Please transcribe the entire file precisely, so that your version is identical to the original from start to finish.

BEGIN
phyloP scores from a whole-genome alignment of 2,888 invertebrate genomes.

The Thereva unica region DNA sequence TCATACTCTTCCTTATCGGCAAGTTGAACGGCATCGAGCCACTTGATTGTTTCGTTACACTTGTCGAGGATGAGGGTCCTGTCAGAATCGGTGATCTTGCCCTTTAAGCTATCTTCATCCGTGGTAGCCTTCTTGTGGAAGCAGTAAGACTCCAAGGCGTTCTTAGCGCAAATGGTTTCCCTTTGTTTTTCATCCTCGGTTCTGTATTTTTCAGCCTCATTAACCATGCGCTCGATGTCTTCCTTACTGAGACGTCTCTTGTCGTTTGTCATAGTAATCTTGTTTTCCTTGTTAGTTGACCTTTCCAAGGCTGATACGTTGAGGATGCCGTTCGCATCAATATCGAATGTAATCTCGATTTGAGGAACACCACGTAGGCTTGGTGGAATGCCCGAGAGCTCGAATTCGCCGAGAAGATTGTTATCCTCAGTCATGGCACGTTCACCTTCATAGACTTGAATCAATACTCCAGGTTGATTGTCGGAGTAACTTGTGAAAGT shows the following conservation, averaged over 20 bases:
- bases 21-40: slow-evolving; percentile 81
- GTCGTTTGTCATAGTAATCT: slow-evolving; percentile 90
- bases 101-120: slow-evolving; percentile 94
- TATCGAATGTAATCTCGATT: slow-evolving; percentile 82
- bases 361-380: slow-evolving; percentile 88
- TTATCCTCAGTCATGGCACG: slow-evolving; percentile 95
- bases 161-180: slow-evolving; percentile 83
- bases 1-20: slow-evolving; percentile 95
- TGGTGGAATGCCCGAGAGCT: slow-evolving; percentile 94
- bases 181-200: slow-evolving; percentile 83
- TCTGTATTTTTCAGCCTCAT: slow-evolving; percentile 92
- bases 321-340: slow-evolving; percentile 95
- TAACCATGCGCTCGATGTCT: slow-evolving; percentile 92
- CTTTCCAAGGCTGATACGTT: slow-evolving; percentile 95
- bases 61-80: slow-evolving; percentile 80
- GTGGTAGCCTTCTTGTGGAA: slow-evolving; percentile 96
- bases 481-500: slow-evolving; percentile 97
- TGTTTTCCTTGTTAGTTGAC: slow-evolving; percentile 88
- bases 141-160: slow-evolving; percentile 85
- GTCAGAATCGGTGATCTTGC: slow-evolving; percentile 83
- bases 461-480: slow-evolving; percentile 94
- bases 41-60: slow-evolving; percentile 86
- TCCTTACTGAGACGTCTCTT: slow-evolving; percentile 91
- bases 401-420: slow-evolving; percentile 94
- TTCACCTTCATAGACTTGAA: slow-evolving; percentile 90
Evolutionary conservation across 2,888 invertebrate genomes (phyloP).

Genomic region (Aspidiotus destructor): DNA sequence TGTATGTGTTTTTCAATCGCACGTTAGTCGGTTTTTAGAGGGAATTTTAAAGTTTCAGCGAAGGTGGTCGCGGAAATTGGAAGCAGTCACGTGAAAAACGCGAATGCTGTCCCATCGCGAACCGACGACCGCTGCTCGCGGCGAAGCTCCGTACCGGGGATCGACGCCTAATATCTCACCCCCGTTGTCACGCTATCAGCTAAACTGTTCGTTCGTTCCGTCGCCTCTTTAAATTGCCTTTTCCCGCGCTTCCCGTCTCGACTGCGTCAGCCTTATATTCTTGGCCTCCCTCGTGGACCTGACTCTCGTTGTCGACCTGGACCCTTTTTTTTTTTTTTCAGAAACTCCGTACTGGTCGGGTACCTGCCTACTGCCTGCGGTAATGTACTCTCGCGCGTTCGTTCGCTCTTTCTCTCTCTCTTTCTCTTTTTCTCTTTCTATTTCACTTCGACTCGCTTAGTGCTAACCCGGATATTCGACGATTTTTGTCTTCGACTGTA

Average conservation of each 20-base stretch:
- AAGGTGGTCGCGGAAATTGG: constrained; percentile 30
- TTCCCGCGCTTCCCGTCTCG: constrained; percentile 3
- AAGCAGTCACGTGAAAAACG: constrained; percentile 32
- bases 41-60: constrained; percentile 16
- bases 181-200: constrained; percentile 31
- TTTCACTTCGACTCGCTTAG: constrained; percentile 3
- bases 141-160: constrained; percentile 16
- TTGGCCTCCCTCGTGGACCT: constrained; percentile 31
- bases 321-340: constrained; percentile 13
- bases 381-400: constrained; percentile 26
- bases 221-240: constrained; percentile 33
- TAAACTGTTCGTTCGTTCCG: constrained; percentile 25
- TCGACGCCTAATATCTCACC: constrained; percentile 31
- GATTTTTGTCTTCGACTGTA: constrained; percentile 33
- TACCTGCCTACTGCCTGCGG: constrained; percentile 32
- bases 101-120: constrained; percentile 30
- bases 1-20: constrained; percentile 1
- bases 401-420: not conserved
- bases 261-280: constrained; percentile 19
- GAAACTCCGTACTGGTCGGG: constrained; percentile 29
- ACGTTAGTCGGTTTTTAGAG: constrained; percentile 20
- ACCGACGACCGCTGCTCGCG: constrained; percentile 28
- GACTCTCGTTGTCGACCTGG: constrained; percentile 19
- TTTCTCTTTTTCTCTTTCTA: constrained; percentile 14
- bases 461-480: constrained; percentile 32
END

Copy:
phyloP scores from a whole-genome alignment of 2,888 invertebrate genomes.

The Thereva unica region DNA sequence TCATACTCTTCCTTATCGGCAAGTTGAACGGCATCGAGCCACTTGATTGTTTCGTTACACTTGTCGAGGATGAGGGTCCTGTCAGAATCGGTGATCTTGCCCTTTAAGCTATCTTCATCCGTGGTAGCCTTCTTGTGGAAGCAGTAAGACTCCAAGGCGTTCTTAGCGCAAATGGTTTCCCTTTGTTTTTCATCCTCGGTTCTGTATTTTTCAGCCTCATTAACCATGCGCTCGATGTCTTCCTTACTGAGACGTCTCTTGTCGTTTGTCATAGTAATCTTGTTTTCCTTGTTAGTTGACCTTTCCAAGGCTGATACGTTGAGGATGCCGTTCGCATCAATATCGAATGTAATCTCGATTTGAGGAACACCACGTAGGCTTGGTGGAATGCCCGAGAGCTCGAATTCGCCGAGAAGATTGTTATCCTCAGTCATGGCACGTTCACCTTCATAGACTTGAATCAATACTCCAGGTTGATTGTCGGAGTAACTTGTGAAAGT shows the following conservation, averaged over 20 bases:
- bases 21-40: slow-evolving; percentile 81
- GTCGTTTGTCATAGTAATCT: slow-evolving; percentile 90
- bases 101-120: slow-evolving; percentile 94
- TATCGAATGTAATCTCGATT: slow-evolving; percentile 82
- bases 361-380: slow-evolving; percentile 88
- TTATCCTCAGTCATGGCACG: slow-evolving; percentile 95
- bases 161-180: slow-evolving; percentile 83
- bases 1-20: slow-evolving; percentile 95
- TGGTGGAATGCCCGAGAGCT: slow-evolving; percentile 94
- bases 181-200: slow-evolving; percentile 83
- TCTGTATTTTTCAGCCTCAT: slow-evolving; percentile 92
- bases 321-340: slow-evolving; percentile 95
- TAACCATGCGCTCGATGTCT: slow-evolving; percentile 92
- CTTTCCAAGGCTGATACGTT: slow-evolving; percentile 95
- bases 61-80: slow-evolving; percentile 80
- GTGGTAGCCTTCTTGTGGAA: slow-evolving; percentile 96
- bases 481-500: slow-evolving; percentile 97
- TGTTTTCCTTGTTAGTTGAC: slow-evolving; percentile 88
- bases 141-160: slow-evolving; percentile 85
- GTCAGAATCGGTGATCTTGC: slow-evolving; percentile 83
- bases 461-480: slow-evolving; percentile 94
- bases 41-60: slow-evolving; percentile 86
- TCCTTACTGAGACGTCTCTT: slow-evolving; percentile 91
- bases 401-420: slow-evolving; percentile 94
- TTCACCTTCATAGACTTGAA: slow-evolving; percentile 90
Evolutionary conservation across 2,888 invertebrate genomes (phyloP).

Genomic region (Aspidiotus destructor): DNA sequence TGTATGTGTTTTTCAATCGCACGTTAGTCGGTTTTTAGAGGGAATTTTAAAGTTTCAGCGAAGGTGGTCGCGGAAATTGGAAGCAGTCACGTGAAAAACGCGAATGCTGTCCCATCGCGAACCGACGACCGCTGCTCGCGGCGAAGCTCCGTACCGGGGATCGACGCCTAATATCTCACCCCCGTTGTCACGCTATCAGCTAAACTGTTCGTTCGTTCCGTCGCCTCTTTAAATTGCCTTTTCCCGCGCTTCCCGTCTCGACTGCGTCAGCCTTATATTCTTGGCCTCCCTCGTGGACCTGACTCTCGTTGTCGACCTGGACCCTTTTTTTTTTTTTTCAGAAACTCCGTACTGGTCGGGTACCTGCCTACTGCCTGCGGTAATGTACTCTCGCGCGTTCGTTCGCTCTTTCTCTCTCTCTTTCTCTTTTTCTCTTTCTATTTCACTTCGACTCGCTTAGTGCTAACCCGGATATTCGACGATTTTTGTCTTCGACTGTA

Average conservation of each 20-base stretch:
- AAGGTGGTCGCGGAAATTGG: constrained; percentile 30
- TTCCCGCGCTTCCCGTCTCG: constrained; percentile 3
- AAGCAGTCACGTGAAAAACG: constrained; percentile 32
- bases 41-60: constrained; percentile 16
- bases 181-200: constrained; percentile 31
- TTTCACTTCGACTCGCTTAG: constrained; percentile 3
- bases 141-160: constrained; percentile 16
- TTGGCCTCCCTCGTGGACCT: constrained; percentile 31
- bases 321-340: constrained; percentile 13
- bases 381-400: constrained; percentile 26
- bases 221-240: constrained; percentile 33
- TAAACTGTTCGTTCGTTCCG: constrained; percentile 25
- TCGACGCCTAATATCTCACC: constrained; percentile 31
- GATTTTTGTCTTCGACTGTA: constrained; percentile 33
- TACCTGCCTACTGCCTGCGG: constrained; percentile 32
- bases 101-120: constrained; percentile 30
- bases 1-20: constrained; percentile 1
- bases 401-420: not conserved
- bases 261-280: constrained; percentile 19
- GAAACTCCGTACTGGTCGGG: constrained; percentile 29
- ACGTTAGTCGGTTTTTAGAG: constrained; percentile 20
- ACCGACGACCGCTGCTCGCG: constrained; percentile 28
- GACTCTCGTTGTCGACCTGG: constrained; percentile 19
- TTTCTCTTTTTCTCTTTCTA: constrained; percentile 14
- bases 461-480: constrained; percentile 32